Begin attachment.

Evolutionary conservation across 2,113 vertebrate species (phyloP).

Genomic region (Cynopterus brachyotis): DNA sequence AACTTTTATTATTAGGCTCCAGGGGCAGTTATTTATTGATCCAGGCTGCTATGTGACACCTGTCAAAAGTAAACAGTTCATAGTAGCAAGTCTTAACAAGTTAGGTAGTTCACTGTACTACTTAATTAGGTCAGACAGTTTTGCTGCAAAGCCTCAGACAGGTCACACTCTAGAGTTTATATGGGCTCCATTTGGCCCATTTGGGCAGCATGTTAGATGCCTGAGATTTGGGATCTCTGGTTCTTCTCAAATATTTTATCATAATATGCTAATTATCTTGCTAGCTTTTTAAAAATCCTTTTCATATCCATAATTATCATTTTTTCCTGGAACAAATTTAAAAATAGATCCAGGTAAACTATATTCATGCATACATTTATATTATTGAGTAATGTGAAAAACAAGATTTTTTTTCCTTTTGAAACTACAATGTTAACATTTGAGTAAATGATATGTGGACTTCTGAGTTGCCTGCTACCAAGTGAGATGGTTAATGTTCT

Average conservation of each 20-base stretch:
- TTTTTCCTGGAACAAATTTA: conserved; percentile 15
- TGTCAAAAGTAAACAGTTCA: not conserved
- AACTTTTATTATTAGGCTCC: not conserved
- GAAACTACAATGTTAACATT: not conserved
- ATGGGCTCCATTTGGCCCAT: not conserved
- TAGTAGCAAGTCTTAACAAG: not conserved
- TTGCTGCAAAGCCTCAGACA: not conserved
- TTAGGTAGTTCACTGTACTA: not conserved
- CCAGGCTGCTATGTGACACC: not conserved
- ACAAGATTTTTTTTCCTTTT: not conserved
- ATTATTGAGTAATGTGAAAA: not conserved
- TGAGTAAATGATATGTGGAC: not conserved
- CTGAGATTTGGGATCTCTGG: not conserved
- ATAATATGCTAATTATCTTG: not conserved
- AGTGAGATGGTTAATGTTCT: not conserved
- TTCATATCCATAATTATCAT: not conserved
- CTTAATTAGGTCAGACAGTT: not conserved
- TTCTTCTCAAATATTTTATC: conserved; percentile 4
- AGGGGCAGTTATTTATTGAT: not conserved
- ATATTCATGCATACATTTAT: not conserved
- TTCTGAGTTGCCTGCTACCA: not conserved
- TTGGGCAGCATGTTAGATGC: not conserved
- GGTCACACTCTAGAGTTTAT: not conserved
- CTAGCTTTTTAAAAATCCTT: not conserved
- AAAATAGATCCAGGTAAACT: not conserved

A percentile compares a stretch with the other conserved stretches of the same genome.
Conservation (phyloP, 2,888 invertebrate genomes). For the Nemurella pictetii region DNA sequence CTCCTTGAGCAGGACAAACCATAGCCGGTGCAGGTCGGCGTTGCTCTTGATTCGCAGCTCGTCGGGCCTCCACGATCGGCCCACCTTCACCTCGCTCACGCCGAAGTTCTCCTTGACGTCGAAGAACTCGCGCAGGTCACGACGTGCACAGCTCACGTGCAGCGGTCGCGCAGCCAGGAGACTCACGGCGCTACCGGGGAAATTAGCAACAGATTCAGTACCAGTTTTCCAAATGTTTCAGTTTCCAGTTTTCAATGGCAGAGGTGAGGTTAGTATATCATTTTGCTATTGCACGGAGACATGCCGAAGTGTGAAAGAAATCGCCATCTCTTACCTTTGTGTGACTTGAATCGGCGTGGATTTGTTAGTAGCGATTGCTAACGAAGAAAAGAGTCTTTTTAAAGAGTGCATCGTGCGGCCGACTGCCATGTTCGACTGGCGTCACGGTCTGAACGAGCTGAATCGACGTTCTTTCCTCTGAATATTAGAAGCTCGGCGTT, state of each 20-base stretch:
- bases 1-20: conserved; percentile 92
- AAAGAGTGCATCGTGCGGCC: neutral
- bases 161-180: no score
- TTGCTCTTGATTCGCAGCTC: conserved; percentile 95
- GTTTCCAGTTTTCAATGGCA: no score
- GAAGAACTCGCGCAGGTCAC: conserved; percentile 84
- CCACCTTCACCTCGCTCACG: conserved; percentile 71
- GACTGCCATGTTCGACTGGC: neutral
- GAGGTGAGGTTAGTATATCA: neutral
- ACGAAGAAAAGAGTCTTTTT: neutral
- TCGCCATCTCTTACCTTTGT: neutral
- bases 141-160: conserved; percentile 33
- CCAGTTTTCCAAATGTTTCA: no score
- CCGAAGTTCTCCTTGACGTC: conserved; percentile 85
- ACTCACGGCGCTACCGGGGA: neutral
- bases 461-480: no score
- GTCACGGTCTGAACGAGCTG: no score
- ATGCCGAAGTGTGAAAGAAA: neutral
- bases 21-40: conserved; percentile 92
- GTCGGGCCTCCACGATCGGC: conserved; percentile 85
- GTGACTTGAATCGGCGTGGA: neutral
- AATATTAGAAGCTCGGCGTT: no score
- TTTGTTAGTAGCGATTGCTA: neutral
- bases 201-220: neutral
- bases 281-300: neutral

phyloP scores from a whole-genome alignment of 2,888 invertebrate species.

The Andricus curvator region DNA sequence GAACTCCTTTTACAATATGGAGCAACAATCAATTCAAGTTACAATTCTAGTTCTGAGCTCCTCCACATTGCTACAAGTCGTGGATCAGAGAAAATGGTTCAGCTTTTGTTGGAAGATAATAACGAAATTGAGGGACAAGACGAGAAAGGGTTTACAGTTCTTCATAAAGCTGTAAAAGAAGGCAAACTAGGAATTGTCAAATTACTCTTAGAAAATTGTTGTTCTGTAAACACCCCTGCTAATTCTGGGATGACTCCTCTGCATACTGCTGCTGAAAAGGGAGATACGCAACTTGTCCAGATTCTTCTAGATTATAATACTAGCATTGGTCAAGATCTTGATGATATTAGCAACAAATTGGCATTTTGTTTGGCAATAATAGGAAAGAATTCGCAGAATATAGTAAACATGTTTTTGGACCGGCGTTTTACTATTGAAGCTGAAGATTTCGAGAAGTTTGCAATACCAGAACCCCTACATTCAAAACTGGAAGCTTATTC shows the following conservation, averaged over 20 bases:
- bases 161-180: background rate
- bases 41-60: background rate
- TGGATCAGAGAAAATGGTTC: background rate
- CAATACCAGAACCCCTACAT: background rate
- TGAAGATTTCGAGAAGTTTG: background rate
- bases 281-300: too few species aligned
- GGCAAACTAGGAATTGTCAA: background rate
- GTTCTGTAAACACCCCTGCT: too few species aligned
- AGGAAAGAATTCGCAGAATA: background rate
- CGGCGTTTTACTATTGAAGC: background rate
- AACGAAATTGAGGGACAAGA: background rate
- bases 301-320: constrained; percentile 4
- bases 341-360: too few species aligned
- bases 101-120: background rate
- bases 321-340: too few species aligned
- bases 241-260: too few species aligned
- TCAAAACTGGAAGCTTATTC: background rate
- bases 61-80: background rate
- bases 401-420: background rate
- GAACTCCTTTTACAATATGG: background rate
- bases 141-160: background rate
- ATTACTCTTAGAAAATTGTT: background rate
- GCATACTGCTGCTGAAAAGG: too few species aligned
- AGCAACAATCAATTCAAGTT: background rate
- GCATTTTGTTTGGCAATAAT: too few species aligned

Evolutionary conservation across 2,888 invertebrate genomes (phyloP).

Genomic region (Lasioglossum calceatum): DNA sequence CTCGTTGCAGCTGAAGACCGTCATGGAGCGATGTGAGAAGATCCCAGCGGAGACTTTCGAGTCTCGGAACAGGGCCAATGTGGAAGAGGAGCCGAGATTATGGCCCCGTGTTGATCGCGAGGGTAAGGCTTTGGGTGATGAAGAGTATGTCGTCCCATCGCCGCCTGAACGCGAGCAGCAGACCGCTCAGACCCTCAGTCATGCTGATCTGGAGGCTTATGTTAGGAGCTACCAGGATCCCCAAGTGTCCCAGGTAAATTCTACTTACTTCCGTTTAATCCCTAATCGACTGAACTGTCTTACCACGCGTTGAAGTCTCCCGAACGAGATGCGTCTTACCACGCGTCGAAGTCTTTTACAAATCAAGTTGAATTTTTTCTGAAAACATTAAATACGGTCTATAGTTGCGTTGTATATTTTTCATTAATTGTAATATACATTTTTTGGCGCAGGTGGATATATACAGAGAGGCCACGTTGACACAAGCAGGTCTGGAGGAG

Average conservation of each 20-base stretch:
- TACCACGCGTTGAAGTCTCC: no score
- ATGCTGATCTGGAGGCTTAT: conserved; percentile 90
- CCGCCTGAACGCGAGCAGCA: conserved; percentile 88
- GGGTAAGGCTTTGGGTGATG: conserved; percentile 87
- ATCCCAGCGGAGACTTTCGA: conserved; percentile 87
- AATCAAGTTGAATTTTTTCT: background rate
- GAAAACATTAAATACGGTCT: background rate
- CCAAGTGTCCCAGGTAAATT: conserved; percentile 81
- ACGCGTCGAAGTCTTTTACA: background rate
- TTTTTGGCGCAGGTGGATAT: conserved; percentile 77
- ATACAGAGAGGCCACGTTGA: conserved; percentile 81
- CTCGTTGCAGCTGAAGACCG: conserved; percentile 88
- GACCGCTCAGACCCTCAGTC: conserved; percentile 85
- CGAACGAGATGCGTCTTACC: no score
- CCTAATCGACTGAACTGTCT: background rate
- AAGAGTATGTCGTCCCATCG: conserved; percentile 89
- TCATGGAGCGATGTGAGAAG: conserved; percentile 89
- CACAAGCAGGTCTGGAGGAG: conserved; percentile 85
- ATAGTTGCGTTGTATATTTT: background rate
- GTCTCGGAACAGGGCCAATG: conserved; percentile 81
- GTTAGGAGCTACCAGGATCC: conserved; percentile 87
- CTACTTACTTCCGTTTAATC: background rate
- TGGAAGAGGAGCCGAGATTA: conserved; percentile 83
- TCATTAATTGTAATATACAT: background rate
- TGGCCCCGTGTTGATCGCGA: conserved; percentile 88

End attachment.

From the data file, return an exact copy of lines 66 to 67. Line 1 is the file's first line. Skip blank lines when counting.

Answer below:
- AGGAAAGAATTCGCAGAATA: background rate
- CGGCGTTTTACTATTGAAGC: background rate